DOWNERS GROVE – A group of Downers Grove North and Downers Grove South alumni and students sent a letter this week to the schools' principals and Community High School District 99 officials asking that additional African-American perspectives be included in English, history and government curricula.
The letter, with 618 signatures, comes amid nationwide protests against police brutality and institutional racism. A protest June 7 in Downers Grove organized by two Downers Grove North graduates drew close to 5,000 people.
The letter, while citing the "wealth of advantages and privileges" students enjoy in the district, notes one "prominent omission" – "a set of diverse perspectives from a racially representative group of peers." Nine percent of the district's 4,894 students are black, ccording to the district's website.
"It is very easy to be a student at DGN or DGS and have minimal interactions with black people," the letter stated. "The educational system is a critical venue on imparting lasting change. By actively incorporating black perspectives and history, CSD 99 can increase awareness, acknowledgement and understanding of our country's long guilty history of systemic injustice and racism."
Mary Coleman, a 2009 Downers Grove North graduate, organized the petition. Coleman's father is a 1985 Downers Grove North graduate and her brother just finished his junior year at the school.
"This moment is shining a bright spotlight on social disparity and inequality that has existed in the United States since the beginning," Coleman said. "It is demanding how we look at our current education system and remove all aspects of whitewashing to view history as it really happened.
"Downers Grove means a lot to me, and I want to do anything I can to make it a better place. The very least I can hope this letter does is to cause the teachers, department heads, school board members, everyone who helps picks things like reading materials or textbooks to look around a moment longer and hopefully pick the best book and not just the book they know the best. I want to challenge those people to set the dead white guys aside."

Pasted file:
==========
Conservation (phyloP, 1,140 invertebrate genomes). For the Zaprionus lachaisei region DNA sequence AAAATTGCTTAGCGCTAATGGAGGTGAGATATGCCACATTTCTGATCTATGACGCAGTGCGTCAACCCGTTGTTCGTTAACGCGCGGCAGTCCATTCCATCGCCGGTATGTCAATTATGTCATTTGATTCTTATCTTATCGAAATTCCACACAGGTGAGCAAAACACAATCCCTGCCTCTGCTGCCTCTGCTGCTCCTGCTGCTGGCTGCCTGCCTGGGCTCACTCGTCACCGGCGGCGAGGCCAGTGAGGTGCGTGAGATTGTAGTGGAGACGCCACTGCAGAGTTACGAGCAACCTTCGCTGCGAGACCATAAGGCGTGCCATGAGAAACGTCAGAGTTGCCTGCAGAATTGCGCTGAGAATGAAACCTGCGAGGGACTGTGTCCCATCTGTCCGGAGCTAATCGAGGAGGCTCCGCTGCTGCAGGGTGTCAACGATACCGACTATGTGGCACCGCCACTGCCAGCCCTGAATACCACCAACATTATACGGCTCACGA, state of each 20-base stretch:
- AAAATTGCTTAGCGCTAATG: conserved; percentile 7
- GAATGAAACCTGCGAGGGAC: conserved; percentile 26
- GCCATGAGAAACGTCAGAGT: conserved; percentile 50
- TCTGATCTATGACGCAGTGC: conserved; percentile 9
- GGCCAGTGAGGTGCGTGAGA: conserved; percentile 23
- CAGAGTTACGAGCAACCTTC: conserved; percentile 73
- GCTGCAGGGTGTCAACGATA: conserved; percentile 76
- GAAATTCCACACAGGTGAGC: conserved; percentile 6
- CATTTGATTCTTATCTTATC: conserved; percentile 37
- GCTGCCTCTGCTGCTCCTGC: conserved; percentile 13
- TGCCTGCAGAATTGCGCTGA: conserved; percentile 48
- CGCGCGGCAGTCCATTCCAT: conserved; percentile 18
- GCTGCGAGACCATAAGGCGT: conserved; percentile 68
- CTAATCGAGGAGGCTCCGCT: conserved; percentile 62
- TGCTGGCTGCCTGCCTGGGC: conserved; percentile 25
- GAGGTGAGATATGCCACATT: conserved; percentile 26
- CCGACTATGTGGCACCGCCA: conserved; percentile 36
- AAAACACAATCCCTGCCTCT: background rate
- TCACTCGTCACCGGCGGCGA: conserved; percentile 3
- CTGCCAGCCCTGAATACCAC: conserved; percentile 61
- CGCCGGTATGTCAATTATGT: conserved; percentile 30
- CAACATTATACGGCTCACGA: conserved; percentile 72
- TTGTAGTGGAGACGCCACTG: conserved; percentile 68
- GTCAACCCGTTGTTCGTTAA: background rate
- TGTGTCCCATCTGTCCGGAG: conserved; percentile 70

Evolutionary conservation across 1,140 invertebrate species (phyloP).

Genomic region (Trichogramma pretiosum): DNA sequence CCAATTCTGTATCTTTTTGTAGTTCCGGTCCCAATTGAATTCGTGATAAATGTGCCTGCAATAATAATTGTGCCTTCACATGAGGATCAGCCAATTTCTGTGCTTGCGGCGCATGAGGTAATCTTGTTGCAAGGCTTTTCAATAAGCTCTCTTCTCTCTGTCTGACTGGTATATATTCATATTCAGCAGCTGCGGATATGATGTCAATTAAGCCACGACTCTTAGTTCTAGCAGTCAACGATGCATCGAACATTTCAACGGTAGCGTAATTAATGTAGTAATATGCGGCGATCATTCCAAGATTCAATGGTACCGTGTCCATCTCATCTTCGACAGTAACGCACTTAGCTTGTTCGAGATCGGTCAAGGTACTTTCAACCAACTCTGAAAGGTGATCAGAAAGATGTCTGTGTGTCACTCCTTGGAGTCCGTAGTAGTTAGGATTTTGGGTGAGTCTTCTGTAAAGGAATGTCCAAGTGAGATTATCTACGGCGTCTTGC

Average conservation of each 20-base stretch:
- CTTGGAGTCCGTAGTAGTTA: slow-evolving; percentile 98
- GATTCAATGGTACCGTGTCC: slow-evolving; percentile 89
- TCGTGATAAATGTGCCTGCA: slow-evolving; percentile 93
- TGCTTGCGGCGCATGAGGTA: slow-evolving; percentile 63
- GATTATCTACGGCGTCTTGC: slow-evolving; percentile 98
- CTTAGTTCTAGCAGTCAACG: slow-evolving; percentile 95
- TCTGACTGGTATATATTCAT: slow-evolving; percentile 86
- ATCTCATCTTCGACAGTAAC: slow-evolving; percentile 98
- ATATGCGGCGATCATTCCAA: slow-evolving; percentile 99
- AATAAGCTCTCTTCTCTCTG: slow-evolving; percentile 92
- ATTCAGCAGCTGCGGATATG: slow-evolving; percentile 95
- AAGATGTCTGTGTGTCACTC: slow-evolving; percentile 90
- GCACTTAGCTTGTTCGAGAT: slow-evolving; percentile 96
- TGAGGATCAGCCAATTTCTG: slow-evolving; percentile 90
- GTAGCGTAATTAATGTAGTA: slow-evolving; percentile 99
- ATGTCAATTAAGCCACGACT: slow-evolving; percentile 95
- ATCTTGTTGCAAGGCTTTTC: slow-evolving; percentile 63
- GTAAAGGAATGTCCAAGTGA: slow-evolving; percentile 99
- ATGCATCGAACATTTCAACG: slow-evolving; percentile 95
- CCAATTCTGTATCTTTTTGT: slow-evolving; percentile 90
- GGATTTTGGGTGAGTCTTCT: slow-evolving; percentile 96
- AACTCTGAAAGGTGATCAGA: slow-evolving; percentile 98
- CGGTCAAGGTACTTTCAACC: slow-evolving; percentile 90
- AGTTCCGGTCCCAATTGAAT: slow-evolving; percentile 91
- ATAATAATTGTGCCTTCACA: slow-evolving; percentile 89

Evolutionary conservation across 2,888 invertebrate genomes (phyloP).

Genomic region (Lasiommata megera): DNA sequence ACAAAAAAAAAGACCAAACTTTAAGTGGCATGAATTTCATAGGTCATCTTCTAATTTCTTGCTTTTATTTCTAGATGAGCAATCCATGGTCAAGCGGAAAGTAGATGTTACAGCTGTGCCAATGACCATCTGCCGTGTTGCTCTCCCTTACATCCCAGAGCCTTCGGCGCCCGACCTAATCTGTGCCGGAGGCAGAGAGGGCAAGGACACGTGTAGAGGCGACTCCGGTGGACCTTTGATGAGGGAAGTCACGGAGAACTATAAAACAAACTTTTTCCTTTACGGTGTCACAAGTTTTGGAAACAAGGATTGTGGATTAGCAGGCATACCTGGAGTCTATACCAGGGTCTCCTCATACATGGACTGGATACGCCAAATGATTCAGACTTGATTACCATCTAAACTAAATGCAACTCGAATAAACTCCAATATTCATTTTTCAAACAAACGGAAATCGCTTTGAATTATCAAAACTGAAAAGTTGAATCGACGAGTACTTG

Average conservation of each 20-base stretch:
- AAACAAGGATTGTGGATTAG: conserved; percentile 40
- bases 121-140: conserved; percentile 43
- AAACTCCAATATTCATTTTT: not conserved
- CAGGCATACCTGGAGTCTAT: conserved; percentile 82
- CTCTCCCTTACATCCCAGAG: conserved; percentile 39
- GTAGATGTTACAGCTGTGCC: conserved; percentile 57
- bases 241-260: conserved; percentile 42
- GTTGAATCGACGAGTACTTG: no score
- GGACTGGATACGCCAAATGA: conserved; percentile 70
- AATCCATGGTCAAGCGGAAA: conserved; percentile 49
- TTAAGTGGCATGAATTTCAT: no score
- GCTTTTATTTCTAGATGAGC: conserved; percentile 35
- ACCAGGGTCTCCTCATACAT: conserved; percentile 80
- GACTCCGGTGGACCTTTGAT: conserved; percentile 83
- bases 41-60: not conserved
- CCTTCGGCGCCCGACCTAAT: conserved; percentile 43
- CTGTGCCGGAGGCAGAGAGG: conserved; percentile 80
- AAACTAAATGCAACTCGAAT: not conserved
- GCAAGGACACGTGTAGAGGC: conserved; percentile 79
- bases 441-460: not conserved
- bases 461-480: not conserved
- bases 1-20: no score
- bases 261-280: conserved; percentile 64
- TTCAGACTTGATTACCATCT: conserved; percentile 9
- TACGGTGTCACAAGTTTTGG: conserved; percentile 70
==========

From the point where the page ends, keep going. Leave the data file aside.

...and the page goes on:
The letter cites "uncomfortable truths" it says are frequently omitted from history curricula, including awareness of the 1921 massacre of more than 300 black people in Tulsa's Wall Street and awareness of the historical redlining that has segregated Chicago and "directly led to the lack of generational wealth opportunities."
It further lists non-fiction and fiction books from authors such as James Baldwin and Toni Morrison, and documentary films "to open windows into places and perspectives."
Coleman said that looking back at her English classes, she remembered a lot of Shakespeare, and could only think of one book that was required, in-class reading that wasn't written by a white person. She remembered a class her senior year that was supposed to be about modern U.S. history from World War II to the 1990s, and ended up being taught about the ancient kingdom of Babylon.
"It was such a let down and I was so disappointed. I really thought we'd be spending time on the 1950s & 1960s and the civil rights movement. I'm going to be frank, I didn't go to that class the entire month of May," Coleman said. "I felt so betrayed. My brother will be a senior, I don't want him to be dealt a hand like that."
Downers Grove North Principal Janice Schwarze, responding to the letter, said that "District 99 is committed to doing just what you asked – ensuring that all voices and perspectives are heard and that students learn about people who look like them as well as those who don't."
"While we still have work to do, the English curriculum and social studies curriculum have evolved a great deal over the last 15 years and especially the last five," Schwarze said. "Teachers have made a conscious effort to include voices other than 'dead white male' in both subject areas and several of the titles included in your recommended list are actually used in District 99 currently. Teachers in both departments understand the importance of hearing the stories of people of color and are committed to continued revisions in curriculum to ensure that all perspectives are shared and valued."
Downers Grove South Principal Ed Schwartz echoed his colleague's sentiments.
"I only want to further pledge our resolve to continue to make sure that the black perspective and historical experiences are openly talked about and shared," Schwarz said. "At South High, we value our diversity and we will continue, and work to improve upon, our efforts in ensuring that all students' history, voices, and perspectives are represented. We have made some great strides, but we also recognize that we have much work to do."
An Illinois House of Representatives resolution in 2019 required that every public elementary school and high school include in its curriculum a unit of instruction studying the events of black history. A Black History Curriculum Task Force was created to conduct an audit of every Illinois school district's history curriculum from K-12.
"I know that this is something that the school district is working on," Coleman said. "The purpose of the letter in relation to this was to let them know their community is supporting them, watching them, and will hold them accountable to their word."